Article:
Australia’s Kakadu National Park floods trap tourists after they ignore closed road signs

What is it with German tourists and Australia’s Northern Territory? If they’re not getting eaten by crocodiles or succumbing to dehydration, they’re blatantly ignoring road signs and driving their way into croc-infested floodwaters. NT News online reports that four wayward Germans visiting remote Kakadu National Park drove their rented four-wheel-drive–allegedly at 80mph, no less–through the flooded crossing at Magela Creek and Oenpelli Road. The group were en route to see the famed Aboriginal rock art at Ubirr, in the East Alligator region of the park.

The car stalled out, leaving the foursome stranded in three feet of water, smack-dab in the middle of a 300-foot crossing. Despite their apparent inability to heed large, glaring warning signs and screams from more intelligent roadside onlookers, the Germans possessed enough survival instinct to clamber to the top of their vehicle, where they were rescued by police 30 minutes later.

Look, I’ve spent a lot of time in Australia, including Kakadu. I’ll be the first to point out that the international media and popular film and literature make the country out to be some kind of fauna-invoked death wish. If the great whites and saltwater crocs don’t get you, the box jellyfish, blue-ringed octopi, brown snakes, taipans, or redback and funnel web spiders will.

I’m not disputing the deadliness of these creatures. And I can’t deny that certain situations like the current floods in Queensland make an encounter more likely. The advice to avoid “crocky” areas of tropical Northern Australia is no joke, and should be taken very seriously. In general, however, it’s easy to avoid crocs and the rest of these much-maligned critters; your odds of ever seeing one (even if you’re Australian) are unlikely. It’s a huge continent, guys, and like most venomous or aggressive species, most of these animals won’t attack unless provoked.

When I visited stunning Kakadu (with a seasoned outfitter from the region, because there’s no shortage of untrained, self-proclaimed, even downright dangerous guides in the world), it was this same time of year; the “Wet,” or monsoon season. It’s low season for tourists because many roads are flooded, and as such, that does make for greater statistical odds for a croc encounter. But more to the point, why would you intentionally disobey safety precautions, especially when you’re in a foreign environment/they’re prominently displayed/designed for easy comprehension by international visitors?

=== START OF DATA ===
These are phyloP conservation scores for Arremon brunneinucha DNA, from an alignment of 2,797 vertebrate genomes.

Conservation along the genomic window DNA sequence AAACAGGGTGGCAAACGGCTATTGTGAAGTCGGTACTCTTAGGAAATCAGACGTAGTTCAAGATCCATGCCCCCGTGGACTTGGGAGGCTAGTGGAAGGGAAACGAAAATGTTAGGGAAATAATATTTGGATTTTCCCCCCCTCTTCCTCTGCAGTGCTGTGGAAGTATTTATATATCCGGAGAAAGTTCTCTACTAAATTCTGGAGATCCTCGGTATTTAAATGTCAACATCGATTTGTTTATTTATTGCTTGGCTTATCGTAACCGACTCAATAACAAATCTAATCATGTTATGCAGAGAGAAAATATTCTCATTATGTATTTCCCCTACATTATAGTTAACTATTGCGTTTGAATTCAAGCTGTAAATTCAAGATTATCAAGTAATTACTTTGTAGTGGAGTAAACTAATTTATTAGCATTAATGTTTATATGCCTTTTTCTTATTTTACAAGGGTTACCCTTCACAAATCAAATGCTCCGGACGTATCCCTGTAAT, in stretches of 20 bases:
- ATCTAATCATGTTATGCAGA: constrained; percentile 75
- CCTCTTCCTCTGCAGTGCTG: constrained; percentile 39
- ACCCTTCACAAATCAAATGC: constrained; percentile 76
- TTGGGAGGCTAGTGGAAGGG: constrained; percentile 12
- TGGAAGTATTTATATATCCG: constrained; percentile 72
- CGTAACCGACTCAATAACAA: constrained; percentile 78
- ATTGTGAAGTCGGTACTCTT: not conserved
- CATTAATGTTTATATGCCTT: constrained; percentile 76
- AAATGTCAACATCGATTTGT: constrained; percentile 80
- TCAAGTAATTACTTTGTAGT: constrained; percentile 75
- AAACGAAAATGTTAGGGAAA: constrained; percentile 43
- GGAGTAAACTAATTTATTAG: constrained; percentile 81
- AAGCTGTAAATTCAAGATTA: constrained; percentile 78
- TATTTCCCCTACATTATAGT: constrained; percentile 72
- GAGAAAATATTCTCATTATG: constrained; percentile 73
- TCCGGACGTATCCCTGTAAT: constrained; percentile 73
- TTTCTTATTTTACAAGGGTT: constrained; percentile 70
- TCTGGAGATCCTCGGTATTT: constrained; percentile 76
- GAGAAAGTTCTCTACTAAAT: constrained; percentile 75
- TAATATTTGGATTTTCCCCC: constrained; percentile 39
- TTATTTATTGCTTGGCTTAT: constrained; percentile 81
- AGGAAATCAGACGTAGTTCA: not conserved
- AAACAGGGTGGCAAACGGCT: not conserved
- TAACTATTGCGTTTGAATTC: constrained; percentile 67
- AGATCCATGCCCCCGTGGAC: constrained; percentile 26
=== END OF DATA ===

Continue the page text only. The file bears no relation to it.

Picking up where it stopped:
The bottom line is, whether you choose to explore isolated places alone or with an environmentally-responsible, accredited professional, use your brain. Obey the rules, because they exist for a reason. Behave with respect for the land, flora, fauna, and people. Your stupidity or carelessness often cause more than just inconvenience to others. It can result in great expense and lost lives, including those of your rescuers. If nothing else, you’ll become fodder for global news outlets, who use you as an example of what not to do.

Ten very dangerous animal encounters

Writer Richard Conniff has made a career out of doing dumb things with animals. He’s even gone so far as to write a book about it that is not only humorous but also quite informative. He has taken this extensive knowledge and created a list of his top 10 most dangerous animal encounters for the Times Online, in which he gives the harrowing details of own adventures with wildlife.

The intrepid author has circled the globe to visit some very remote locations, which has allowed him to get up close and personal with plenty of exotic wildlife. For instance, he not only has gone swimming with piranhas, but has also had encounters with the infamous candiru, a tiny catfish that is known for swimming up inside its victims, including humans taking a dip in the Amazon.

Fish aren’t the only creatures that make the list however, as he also gives the lowdown on several insects, including the bullet ant (so named because its bite feels like you’ve been shot) and the tarantula wasps, which actually prey on the large spiders most of us fear. Conniff also shares his experiences tracking wild dogs in Botswana and driving through a raging storm in Peru with a deadly coral snake in the glove compartment.

Reading the article will make you laugh and cringe, sometimes at the same time. It is a nice guide for what not to do while traveling through remote regions filled with dangerous wildlife. If you like the article, I definitely recommend picking up Conniff’s book, which is filled cover to cover with similar stories.